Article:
Negotiate With Love jumps right back into upbeat electropop territory. It starts off with synth beats and Rachel’s cool vocals, “now the next thing I know you’re playing me,” and the music crescendos halfway through the verses. The guitar in the chorus is interesting, there’s something about it that makes it sound amazing, and the fast-paced section of the chorus is catchy, “what is it you don’t understand/respect is all that I demand/you took my heart you held my hand/so listen up and understand.” Rachel sings the title of the song in a fantastic high tone that drills into your head. You also get to hear her lovely accent before the start of the second verse. Things slow down a bit during the bridge for Rachel to show off some high vocals before moving right back into the infectious chorus. All About Me is a dark mid-tempo that samples Lullaby by The Cure. It’s a somber electronic track with Rachel performing in deep and satisfying vocals. The guitar is dreadfully melancholic along with her vocals which are drenched in grief, “don’t know why he didn’t call.” During the pre-chorus she sings in such deep vocals and her “ohs” are spine chilling. She takes on a 3rd person approach for the verses while in the chorus and the bridge she uses the 1st person. The guitar and synths come together wonderfully for the chorus and the lyrics, “you said it’s all about me/but tell me what’s the truth/I’m happy to be free/but I’m happier just to be with you,” are fantastic.

Let’s run and hide” Rachel coos in the euphoric and magnificent Secret Garden. This song is phenomenal, it’s the most atmospheric song on the album and Rachel performs it entirely in refreshingly high vocals. It’s filled with beautiful and breathy backing vocals that are layered flawlessly and the synths produce a utopian atmosphere. The verses are spectacular, delicious synths and vocals, and I love how Rachel emphasizes almost every word, “one single hole in the ice/we dived in with/one little glimpse, paradise.” The pre-chorus is quite dark and her vocals are extremely sexy as they take on a slightly deeper tone. For the chorus she resumes singing in a high tone and the synths become even more atmospheric, there’s even a shrieking-like sound in the background. Rachel sings the final part of the chorus, “find our own paradise/a secret garden,” in very natural vocals. What I love about the final part of the chorus is that in the last few choruses it’s sung differently. Rachel sounds so heavenly in this track and I fell in love with it the moment I heard it. Nothing Good About This Goodbye is the most mellow track on the album and begins with a guitar and some backing vocals. When the synth elements come in Rachel’s droning voice accompanies it. There’s a detached feel to Rachel’s vocals in the verses, “‘cause I’ve seen how it aches when you’ve missed your chance,” that goes well with the somber sound of the arrangement. As the song goes on the synths become livelier and her vocals become drenched in emotion, “sit right here and watch the sky above for a sign/tell me will you miss me when I’m in your history.” The back and forth of Rachel’s tone in the song is marvelous and makes this song all the more enjoyable. The music fades away for the bridge which is a repetition of the pre-chorus and an edgy guitar is added to the arrangement. The song takes awhile to really open up but once it does it draws you in.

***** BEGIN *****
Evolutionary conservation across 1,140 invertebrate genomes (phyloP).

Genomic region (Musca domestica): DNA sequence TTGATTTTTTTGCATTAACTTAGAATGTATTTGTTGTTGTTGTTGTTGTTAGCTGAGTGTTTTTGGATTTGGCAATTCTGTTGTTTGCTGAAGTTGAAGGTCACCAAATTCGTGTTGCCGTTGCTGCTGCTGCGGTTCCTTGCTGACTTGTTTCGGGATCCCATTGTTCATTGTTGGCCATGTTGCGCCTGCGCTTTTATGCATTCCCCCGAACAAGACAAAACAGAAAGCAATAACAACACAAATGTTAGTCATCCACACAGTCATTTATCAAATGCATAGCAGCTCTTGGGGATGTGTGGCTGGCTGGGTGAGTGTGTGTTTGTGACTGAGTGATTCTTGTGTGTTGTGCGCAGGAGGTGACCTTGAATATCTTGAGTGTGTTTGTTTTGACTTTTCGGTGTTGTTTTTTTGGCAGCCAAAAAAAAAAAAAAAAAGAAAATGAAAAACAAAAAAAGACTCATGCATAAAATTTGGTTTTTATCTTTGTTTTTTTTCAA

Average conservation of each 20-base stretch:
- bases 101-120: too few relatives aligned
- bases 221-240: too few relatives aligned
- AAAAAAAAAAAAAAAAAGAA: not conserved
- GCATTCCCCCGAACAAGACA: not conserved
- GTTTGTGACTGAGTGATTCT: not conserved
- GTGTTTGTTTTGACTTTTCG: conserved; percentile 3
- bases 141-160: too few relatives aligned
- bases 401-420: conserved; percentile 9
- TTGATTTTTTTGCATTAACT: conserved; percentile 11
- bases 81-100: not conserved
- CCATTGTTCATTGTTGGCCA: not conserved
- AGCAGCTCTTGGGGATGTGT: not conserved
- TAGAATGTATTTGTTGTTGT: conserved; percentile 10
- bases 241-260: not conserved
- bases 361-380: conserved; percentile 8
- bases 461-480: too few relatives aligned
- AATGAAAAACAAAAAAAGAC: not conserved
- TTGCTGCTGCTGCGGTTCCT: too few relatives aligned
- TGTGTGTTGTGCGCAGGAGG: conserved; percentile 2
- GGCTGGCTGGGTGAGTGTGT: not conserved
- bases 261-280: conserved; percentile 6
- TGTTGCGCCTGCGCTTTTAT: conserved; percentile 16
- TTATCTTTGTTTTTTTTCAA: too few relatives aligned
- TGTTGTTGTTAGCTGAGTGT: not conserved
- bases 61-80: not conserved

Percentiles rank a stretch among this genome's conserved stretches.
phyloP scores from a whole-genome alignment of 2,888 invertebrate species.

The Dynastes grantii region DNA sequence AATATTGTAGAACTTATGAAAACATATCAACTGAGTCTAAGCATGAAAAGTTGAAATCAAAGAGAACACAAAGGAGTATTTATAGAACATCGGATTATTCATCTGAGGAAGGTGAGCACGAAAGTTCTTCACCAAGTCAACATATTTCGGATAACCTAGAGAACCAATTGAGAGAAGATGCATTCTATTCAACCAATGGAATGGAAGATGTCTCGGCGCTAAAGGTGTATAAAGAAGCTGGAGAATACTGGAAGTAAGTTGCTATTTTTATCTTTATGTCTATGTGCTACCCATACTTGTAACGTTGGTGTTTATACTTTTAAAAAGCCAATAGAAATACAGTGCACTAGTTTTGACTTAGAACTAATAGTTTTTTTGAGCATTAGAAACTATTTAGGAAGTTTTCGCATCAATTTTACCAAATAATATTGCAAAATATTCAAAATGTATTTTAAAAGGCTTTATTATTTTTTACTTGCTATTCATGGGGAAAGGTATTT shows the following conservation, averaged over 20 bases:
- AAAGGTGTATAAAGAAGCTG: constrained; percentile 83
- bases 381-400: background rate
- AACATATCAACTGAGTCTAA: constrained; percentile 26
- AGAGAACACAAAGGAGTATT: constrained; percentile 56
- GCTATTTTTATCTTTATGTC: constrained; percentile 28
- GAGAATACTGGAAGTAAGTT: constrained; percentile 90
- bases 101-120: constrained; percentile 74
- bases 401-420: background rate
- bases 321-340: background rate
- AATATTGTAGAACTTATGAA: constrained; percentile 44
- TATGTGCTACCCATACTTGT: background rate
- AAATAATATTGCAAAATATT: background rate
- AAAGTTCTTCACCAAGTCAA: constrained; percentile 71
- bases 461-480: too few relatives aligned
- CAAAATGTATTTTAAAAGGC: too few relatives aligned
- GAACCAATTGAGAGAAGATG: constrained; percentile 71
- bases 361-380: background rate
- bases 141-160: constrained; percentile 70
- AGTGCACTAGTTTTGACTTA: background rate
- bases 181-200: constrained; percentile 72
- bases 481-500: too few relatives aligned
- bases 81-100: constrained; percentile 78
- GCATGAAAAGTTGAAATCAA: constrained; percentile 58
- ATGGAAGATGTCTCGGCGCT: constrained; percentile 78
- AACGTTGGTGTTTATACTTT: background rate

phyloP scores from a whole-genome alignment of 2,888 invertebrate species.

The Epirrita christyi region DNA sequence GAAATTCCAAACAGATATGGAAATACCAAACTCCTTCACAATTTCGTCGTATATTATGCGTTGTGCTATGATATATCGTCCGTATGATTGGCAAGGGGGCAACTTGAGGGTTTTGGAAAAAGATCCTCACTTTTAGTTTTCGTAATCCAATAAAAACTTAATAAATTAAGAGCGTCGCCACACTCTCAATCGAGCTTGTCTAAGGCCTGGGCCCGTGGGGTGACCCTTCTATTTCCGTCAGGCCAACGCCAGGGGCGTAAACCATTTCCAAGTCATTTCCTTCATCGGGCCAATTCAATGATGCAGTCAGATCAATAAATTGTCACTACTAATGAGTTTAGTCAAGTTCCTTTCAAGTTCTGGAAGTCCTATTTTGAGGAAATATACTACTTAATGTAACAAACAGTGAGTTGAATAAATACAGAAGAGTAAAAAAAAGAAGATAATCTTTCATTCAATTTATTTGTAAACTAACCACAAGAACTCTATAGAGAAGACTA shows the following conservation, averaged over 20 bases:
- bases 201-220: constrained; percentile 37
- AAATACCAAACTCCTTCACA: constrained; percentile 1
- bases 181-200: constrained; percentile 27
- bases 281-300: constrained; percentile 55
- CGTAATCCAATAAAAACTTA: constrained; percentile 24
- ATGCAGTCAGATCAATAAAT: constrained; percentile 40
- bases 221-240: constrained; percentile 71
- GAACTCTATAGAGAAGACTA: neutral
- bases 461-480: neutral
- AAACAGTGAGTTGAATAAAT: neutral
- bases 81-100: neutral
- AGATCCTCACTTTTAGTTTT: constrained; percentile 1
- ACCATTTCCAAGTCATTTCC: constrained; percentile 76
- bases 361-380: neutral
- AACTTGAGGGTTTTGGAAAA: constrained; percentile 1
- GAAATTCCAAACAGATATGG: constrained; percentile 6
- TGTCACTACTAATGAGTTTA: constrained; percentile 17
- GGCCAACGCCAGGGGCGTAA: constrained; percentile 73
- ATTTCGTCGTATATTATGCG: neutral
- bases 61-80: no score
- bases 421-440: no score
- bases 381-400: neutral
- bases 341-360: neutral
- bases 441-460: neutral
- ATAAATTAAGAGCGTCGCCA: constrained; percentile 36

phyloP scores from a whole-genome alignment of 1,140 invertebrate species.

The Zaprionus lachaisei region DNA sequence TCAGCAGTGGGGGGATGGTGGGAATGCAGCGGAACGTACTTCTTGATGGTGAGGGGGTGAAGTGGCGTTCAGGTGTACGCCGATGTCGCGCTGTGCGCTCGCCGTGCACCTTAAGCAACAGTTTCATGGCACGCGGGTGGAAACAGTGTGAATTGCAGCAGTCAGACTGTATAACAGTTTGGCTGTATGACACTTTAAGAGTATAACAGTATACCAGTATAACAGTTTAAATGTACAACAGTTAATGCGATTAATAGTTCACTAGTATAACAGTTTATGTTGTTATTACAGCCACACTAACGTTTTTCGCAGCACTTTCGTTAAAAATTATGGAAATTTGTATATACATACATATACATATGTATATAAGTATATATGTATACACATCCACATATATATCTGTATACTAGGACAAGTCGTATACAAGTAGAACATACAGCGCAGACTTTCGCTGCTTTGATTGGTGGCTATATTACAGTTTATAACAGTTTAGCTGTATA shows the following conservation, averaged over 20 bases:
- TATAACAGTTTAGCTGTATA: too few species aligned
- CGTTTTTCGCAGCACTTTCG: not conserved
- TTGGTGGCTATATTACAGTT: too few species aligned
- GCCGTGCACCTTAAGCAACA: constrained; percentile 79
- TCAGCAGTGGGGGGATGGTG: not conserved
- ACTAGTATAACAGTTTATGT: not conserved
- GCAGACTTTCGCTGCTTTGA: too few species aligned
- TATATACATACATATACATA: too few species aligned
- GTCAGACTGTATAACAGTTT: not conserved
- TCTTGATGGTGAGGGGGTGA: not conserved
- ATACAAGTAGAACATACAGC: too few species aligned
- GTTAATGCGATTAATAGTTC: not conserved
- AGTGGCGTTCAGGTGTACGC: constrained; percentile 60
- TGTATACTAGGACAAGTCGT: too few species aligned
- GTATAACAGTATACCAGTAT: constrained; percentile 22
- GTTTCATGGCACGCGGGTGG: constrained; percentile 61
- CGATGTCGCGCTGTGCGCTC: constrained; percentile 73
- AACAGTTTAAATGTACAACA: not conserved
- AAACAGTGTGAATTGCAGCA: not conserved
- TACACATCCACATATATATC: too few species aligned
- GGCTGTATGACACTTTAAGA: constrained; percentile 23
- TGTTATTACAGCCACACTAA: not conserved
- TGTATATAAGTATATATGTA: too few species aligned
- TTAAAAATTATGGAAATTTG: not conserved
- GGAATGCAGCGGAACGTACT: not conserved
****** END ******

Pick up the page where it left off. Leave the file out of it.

If you haven’t heard Some Girls do yourself a favour and listen to it right now. This song is pure electropop bliss with a dash of Goldfrapp. The track did very well in the UK which makes me question how the album ended up doing so poorly because the whole album is filled with songs that are just as amazing. The song explores the darker side of the music industry and it’s about a pop singer giving fellatio in order to be a star. I never even interpreted the song to be about this when I heard it but it makes me love it so much more. This song has the same hollowness that Crazy Boys has which makes sense as they’re produced by the same genius, Richard X. The synths are thumping, electrifying and downright orgasmic. Rachel sings sexily during the verses, “I go and shake my hair out loose/I never take my eyes off you,” with just the right amount of detachment to lure you into the track. When the chorus starts you’ll never be able to forget it. The hook is insanely catchy, it’s one of the most addicting hooks I’ve ever heard, “Some girls always get what they wanna wanna/all I seem to get is the other other/this won’t last for long, not forever/and the champagne makes it taste so much better better.” The repetition of the final word in each line is made irresistible by Rachel’s delicious vocals. During the bridge Rachel protests, “hey, stop/you made a promise to make me a star/you made a promise I’d get to the top,” with “ba-bums” that sound like they’re straight out of the Wizard of Oz. The bridge and the chorus are layered together for the song’s finale which sound incredibly dark and when the synths fade away and Rachel’s left singing “dreams of number one last forever/it’s the only way to make you feel better” you’re left with a sudden pang of sadness. Je M’Appelle is a dark and sultry mid-tempo, with some traces of R&B, about a French prostitute. The song starts off eerily and Rachel sings “don’t be late/‘cause I can’t wait,” in a luring voice. The verses are full of temptation and Rachel’s somber vocals are enticing especially when she sings, “I’ll make you over/you’ll be new angel/oh let me hear you say my name.” The lyrics to this song are incredibly sexual and dark, it’s not hard to figure out what she’s trying to imply with “fire away.” The synths become more aggressive in the chorus and Rachel’s vocals become menacing and dirty, “come on in from the rain/come I’ll warm you again/je m’appelle Rachel.” The feel of this song is amazing and it’s dark and twisted nature makes it an instant favourite.